By Steve Brawner
© 2016 by Steve Brawner Communications, Inc.
Rep. Doug House, R-North Little Rock, metaphorically calls it the “What the Heck’s Really Going on Book,” and the thing about that book is that pages are handed out only one at a time, and not necessarily in order. A while back, another page was torn out and handed to him.
“I was ready on the Personnel Subcommittee to start cutting (state) employees,” he said. “And the staff pulled me off to the side, and they said, ‘Mr. Representative, you can do what you want to. That’s what your job is, but understand something: If you do not have more employees coming in, that’s how we fund the public employee retirement system. You stop that inflow of new employees and payments they make, you bankrupt that system.’”
So state government’s labor force won’t be cut much because current and new government employees’ retirement contributions help pay for retired government employees’ benefits. That’s what the heck’s really going on.
Here’s what else is really going on: That “balanced budget” that the state produces every year through a mechanism called the Revenue Stabilization Act – it’s not really balanced.
House has spent the past year-and-a-half researching what the state really owes. It hasn’t been easy to find out – not because things are purposely hidden, but because the debts are strewn out in different places. It’s like my desk: You can find things, but you have to look. Those debts include $1.7 billion in bonds for things like highways and the Big River Steel project, $2 billion in higher education revenue bonds, capital leases and notes payable, and $2.2 billion for “other employee benefits” – mostly liability for health insurance and also for post-employee benefits, such as unused vacation time.
Public schools owed $4.1 billion as of June 30, 2015. As with colleges and universities, the debts are technically the responsibility of the entities, not the state. But if they can’t pay, the state’s taxpayers surely would be expected to pick up the tab, House said.
Meanwhile, the state’s six retirement systems – public employees, teachers, state highway employees, etc. – had $5.95 billion more in liabilities than assets as of June 30, 2015. That would be a problem in itself, but House said the systems assume 8 percent annual growth in their assets. Maybe that’s doable in good times, but it’s now been seven years since the Great Recession ended, and eventually another will come around.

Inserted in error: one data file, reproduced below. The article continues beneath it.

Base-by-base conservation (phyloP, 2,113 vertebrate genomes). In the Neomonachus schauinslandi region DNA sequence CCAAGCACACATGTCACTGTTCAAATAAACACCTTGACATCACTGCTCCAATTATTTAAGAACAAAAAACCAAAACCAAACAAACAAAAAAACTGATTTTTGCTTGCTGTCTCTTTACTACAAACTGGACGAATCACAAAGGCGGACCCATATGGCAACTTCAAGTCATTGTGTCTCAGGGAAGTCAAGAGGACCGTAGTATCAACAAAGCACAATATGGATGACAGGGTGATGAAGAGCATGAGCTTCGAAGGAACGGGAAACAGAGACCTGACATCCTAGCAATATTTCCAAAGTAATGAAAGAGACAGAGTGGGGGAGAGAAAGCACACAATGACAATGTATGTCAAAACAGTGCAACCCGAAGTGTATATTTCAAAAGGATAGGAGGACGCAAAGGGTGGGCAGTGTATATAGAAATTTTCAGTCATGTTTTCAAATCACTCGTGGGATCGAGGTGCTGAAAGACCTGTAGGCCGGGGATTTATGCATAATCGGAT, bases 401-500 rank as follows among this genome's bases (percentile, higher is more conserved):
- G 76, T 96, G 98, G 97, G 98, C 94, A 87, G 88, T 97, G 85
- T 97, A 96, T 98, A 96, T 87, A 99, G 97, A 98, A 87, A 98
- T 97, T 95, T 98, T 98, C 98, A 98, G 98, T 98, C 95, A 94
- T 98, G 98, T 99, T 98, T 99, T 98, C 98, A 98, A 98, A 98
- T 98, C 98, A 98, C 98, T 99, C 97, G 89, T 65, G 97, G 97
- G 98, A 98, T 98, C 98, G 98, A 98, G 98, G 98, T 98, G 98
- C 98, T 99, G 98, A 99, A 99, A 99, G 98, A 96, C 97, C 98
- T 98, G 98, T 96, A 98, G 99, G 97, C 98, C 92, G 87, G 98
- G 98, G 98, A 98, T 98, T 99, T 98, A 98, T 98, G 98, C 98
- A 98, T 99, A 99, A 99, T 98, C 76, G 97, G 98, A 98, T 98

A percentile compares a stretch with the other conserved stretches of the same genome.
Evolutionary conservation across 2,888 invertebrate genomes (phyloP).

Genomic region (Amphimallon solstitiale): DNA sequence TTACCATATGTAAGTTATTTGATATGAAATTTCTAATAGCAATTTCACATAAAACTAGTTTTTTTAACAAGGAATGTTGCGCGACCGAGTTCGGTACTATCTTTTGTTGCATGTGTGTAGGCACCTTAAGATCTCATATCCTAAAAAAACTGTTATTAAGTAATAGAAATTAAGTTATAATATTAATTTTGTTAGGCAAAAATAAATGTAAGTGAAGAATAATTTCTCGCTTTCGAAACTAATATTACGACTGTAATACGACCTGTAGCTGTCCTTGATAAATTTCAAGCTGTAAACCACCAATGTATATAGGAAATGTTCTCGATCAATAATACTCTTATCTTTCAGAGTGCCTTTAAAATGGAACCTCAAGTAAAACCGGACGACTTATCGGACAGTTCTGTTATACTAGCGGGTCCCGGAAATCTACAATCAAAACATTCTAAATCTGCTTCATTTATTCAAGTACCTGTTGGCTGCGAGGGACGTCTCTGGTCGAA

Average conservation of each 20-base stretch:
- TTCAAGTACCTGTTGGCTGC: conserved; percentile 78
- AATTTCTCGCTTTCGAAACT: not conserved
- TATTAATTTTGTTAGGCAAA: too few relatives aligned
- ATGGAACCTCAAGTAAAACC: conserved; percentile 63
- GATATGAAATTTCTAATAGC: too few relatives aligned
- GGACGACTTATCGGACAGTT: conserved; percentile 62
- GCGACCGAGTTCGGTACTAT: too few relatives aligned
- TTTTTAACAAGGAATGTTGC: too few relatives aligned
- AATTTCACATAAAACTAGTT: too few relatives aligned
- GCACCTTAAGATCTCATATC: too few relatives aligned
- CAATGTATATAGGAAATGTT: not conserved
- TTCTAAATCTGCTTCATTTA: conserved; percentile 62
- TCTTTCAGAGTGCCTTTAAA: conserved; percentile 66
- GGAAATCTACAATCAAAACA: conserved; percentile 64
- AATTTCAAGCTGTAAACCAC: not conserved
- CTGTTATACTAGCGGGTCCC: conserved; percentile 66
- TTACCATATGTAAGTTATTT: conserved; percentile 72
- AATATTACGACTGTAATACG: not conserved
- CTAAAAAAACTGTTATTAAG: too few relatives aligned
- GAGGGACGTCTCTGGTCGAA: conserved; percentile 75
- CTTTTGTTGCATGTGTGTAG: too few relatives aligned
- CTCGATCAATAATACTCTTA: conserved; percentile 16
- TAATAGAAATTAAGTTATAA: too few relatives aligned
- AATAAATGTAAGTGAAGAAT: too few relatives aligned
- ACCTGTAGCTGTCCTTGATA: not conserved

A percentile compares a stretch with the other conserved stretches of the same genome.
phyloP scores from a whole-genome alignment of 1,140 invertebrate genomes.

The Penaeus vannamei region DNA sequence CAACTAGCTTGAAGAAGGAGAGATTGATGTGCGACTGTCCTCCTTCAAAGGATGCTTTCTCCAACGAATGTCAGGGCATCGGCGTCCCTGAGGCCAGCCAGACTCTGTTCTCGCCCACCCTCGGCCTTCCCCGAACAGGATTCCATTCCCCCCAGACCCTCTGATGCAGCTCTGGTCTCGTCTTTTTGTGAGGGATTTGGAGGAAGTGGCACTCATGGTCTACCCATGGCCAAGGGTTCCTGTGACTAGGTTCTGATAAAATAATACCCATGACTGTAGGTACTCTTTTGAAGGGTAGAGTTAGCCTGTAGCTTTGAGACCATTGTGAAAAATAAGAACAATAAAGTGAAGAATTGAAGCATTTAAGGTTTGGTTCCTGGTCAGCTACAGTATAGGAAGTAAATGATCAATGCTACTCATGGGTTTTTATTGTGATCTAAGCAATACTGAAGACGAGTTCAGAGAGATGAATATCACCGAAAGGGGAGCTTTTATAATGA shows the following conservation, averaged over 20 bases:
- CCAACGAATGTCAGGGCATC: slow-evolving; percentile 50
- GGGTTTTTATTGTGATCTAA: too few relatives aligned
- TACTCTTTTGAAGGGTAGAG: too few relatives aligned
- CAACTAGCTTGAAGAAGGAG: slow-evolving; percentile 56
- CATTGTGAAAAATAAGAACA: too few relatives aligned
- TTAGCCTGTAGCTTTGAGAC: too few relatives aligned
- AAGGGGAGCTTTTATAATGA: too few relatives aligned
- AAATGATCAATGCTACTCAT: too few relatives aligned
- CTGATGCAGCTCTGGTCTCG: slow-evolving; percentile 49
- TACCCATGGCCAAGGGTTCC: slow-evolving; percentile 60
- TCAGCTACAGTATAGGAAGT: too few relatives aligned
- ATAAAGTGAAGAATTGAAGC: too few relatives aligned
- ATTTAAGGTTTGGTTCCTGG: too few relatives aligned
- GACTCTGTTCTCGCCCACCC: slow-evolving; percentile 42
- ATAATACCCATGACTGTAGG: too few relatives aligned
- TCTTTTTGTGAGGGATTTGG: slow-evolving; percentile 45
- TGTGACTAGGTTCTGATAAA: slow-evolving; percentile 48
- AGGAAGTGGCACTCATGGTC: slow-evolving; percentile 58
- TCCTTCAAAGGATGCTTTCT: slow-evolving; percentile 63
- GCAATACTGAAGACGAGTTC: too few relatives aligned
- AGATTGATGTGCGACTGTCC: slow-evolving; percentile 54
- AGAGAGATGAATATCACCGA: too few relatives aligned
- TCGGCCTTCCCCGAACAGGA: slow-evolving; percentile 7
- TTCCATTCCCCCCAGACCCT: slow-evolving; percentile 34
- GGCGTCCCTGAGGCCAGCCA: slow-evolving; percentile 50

Add it all together, and the state appears to have about $16.75 billion in debts and liabilities (my math, not his). That’s $5,600 for every Arkansan – hardly the $61,000 that is every American’s share of the $19.8 trillion national debt, but it’s money owed nonetheless. While each Legislature goes through the exercise of ensuring a balanced budget under the Revenue Stabilization Act, these other instruments – bonds, pension plans, etc. – are a huge loophole.
“Congress has a balanced budget,” he said. “They spend whatever they want to, and then they go borrow the money to cover their checks … and we’re doing essentially the same thing.”
The news is not all bad. House said interest rates are low, the state’s bankers have treated it fairly, and pension plan managers are very good at what they do. Moreover, much of the state’s debt has produced valuable assets – schools, roads, educated students.
What now? House wants the state to pay off all its bonded debt within 10 years. Also, he would replace lifetime defined benefits with defined contribution pension plans where the state contributes to beneficiaries’ accounts while they’re working. Most private companies and the federal government have already made this switch.
House would like to see the state go from being a debtor to a creditor. Instead of borrowing money that it then loans to a local utility to build a wastewater plant, for example, it could lend the money and keep the interest for the general fund.
So according to the “What the Heck’s Really Going on Book,” the state is in debt, though not nearly as deeply as the federal government is. The good news is that when those pages are torn out, they can be rewritten and replaced.
The challenge is that the Legislature contains 135 authors, and state government has a lot of editors.